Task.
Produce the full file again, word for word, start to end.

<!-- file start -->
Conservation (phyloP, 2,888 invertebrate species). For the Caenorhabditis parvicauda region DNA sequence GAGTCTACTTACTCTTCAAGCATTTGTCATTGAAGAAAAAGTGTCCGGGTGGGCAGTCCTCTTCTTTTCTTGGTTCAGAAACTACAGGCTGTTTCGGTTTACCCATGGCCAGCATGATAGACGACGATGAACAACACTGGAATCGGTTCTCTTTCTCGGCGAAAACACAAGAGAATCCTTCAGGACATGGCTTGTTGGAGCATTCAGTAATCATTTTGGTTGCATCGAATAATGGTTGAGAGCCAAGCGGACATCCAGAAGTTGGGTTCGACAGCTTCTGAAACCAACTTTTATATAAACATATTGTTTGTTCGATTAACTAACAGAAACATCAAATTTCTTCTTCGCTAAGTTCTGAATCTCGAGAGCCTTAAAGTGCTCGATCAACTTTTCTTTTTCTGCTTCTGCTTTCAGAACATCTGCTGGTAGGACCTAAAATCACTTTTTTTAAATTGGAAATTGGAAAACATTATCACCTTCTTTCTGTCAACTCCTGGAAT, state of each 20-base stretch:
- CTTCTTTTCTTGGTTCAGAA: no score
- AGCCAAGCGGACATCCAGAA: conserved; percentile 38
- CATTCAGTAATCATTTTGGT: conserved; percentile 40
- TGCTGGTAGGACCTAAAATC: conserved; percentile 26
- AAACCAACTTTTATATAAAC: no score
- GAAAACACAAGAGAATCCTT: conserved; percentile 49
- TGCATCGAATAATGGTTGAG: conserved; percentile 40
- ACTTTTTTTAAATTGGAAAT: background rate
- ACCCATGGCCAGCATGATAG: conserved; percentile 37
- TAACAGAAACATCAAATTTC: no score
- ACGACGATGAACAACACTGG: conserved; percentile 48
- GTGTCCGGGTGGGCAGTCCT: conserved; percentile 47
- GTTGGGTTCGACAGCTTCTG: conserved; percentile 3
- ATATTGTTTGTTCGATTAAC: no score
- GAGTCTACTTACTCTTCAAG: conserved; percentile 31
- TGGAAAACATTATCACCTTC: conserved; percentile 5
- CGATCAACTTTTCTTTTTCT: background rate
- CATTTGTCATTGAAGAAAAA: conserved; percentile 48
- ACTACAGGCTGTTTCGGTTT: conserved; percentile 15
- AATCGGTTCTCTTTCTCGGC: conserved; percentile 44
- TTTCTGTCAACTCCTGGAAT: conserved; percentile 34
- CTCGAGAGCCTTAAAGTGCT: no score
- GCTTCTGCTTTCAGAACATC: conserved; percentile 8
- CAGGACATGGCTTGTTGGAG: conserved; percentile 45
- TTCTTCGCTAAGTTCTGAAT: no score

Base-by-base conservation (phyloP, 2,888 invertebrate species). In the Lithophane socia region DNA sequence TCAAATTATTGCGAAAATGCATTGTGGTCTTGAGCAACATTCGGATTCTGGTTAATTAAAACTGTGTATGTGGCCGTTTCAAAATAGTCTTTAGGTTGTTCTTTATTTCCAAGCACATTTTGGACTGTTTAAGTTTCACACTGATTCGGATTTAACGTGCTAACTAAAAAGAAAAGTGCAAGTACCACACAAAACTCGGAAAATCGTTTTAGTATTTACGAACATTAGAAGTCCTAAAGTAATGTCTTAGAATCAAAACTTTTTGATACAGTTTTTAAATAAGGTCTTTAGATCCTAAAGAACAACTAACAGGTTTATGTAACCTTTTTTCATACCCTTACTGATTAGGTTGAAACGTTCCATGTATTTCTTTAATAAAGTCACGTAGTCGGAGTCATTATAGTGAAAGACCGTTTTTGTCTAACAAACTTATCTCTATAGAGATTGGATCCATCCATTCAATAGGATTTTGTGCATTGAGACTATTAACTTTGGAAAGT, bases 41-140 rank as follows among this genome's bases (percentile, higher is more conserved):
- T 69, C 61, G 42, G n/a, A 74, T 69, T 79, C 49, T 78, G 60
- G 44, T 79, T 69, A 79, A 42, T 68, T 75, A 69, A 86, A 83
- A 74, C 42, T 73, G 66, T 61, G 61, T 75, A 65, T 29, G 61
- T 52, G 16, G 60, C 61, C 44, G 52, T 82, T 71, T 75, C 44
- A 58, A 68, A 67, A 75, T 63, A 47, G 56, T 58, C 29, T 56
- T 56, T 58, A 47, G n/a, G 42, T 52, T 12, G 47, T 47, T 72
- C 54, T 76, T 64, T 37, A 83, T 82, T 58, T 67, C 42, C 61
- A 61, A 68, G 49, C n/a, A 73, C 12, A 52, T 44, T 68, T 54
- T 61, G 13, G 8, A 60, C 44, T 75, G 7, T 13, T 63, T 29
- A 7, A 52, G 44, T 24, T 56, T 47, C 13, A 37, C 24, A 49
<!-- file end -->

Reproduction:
Conservation (phyloP, 2,888 invertebrate species). For the Caenorhabditis parvicauda region DNA sequence GAGTCTACTTACTCTTCAAGCATTTGTCATTGAAGAAAAAGTGTCCGGGTGGGCAGTCCTCTTCTTTTCTTGGTTCAGAAACTACAGGCTGTTTCGGTTTACCCATGGCCAGCATGATAGACGACGATGAACAACACTGGAATCGGTTCTCTTTCTCGGCGAAAACACAAGAGAATCCTTCAGGACATGGCTTGTTGGAGCATTCAGTAATCATTTTGGTTGCATCGAATAATGGTTGAGAGCCAAGCGGACATCCAGAAGTTGGGTTCGACAGCTTCTGAAACCAACTTTTATATAAACATATTGTTTGTTCGATTAACTAACAGAAACATCAAATTTCTTCTTCGCTAAGTTCTGAATCTCGAGAGCCTTAAAGTGCTCGATCAACTTTTCTTTTTCTGCTTCTGCTTTCAGAACATCTGCTGGTAGGACCTAAAATCACTTTTTTTAAATTGGAAATTGGAAAACATTATCACCTTCTTTCTGTCAACTCCTGGAAT, state of each 20-base stretch:
- CTTCTTTTCTTGGTTCAGAA: no score
- AGCCAAGCGGACATCCAGAA: conserved; percentile 38
- CATTCAGTAATCATTTTGGT: conserved; percentile 40
- TGCTGGTAGGACCTAAAATC: conserved; percentile 26
- AAACCAACTTTTATATAAAC: no score
- GAAAACACAAGAGAATCCTT: conserved; percentile 49
- TGCATCGAATAATGGTTGAG: conserved; percentile 40
- ACTTTTTTTAAATTGGAAAT: background rate
- ACCCATGGCCAGCATGATAG: conserved; percentile 37
- TAACAGAAACATCAAATTTC: no score
- ACGACGATGAACAACACTGG: conserved; percentile 48
- GTGTCCGGGTGGGCAGTCCT: conserved; percentile 47
- GTTGGGTTCGACAGCTTCTG: conserved; percentile 3
- ATATTGTTTGTTCGATTAAC: no score
- GAGTCTACTTACTCTTCAAG: conserved; percentile 31
- TGGAAAACATTATCACCTTC: conserved; percentile 5
- CGATCAACTTTTCTTTTTCT: background rate
- CATTTGTCATTGAAGAAAAA: conserved; percentile 48
- ACTACAGGCTGTTTCGGTTT: conserved; percentile 15
- AATCGGTTCTCTTTCTCGGC: conserved; percentile 44
- TTTCTGTCAACTCCTGGAAT: conserved; percentile 34
- CTCGAGAGCCTTAAAGTGCT: no score
- GCTTCTGCTTTCAGAACATC: conserved; percentile 8
- CAGGACATGGCTTGTTGGAG: conserved; percentile 45
- TTCTTCGCTAAGTTCTGAAT: no score

Base-by-base conservation (phyloP, 2,888 invertebrate species). In the Lithophane socia region DNA sequence TCAAATTATTGCGAAAATGCATTGTGGTCTTGAGCAACATTCGGATTCTGGTTAATTAAAACTGTGTATGTGGCCGTTTCAAAATAGTCTTTAGGTTGTTCTTTATTTCCAAGCACATTTTGGACTGTTTAAGTTTCACACTGATTCGGATTTAACGTGCTAACTAAAAAGAAAAGTGCAAGTACCACACAAAACTCGGAAAATCGTTTTAGTATTTACGAACATTAGAAGTCCTAAAGTAATGTCTTAGAATCAAAACTTTTTGATACAGTTTTTAAATAAGGTCTTTAGATCCTAAAGAACAACTAACAGGTTTATGTAACCTTTTTTCATACCCTTACTGATTAGGTTGAAACGTTCCATGTATTTCTTTAATAAAGTCACGTAGTCGGAGTCATTATAGTGAAAGACCGTTTTTGTCTAACAAACTTATCTCTATAGAGATTGGATCCATCCATTCAATAGGATTTTGTGCATTGAGACTATTAACTTTGGAAAGT, bases 41-140 rank as follows among this genome's bases (percentile, higher is more conserved):
- T 69, C 61, G 42, G n/a, A 74, T 69, T 79, C 49, T 78, G 60
- G 44, T 79, T 69, A 79, A 42, T 68, T 75, A 69, A 86, A 83
- A 74, C 42, T 73, G 66, T 61, G 61, T 75, A 65, T 29, G 61
- T 52, G 16, G 60, C 61, C 44, G 52, T 82, T 71, T 75, C 44
- A 58, A 68, A 67, A 75, T 63, A 47, G 56, T 58, C 29, T 56
- T 56, T 58, A 47, G n/a, G 42, T 52, T 12, G 47, T 47, T 72
- C 54, T 76, T 64, T 37, A 83, T 82, T 58, T 67, C 42, C 61
- A 61, A 68, G 49, C n/a, A 73, C 12, A 52, T 44, T 68, T 54
- T 61, G 13, G 8, A 60, C 44, T 75, G 7, T 13, T 63, T 29
- A 7, A 52, G 44, T 24, T 56, T 47, C 13, A 37, C 24, A 49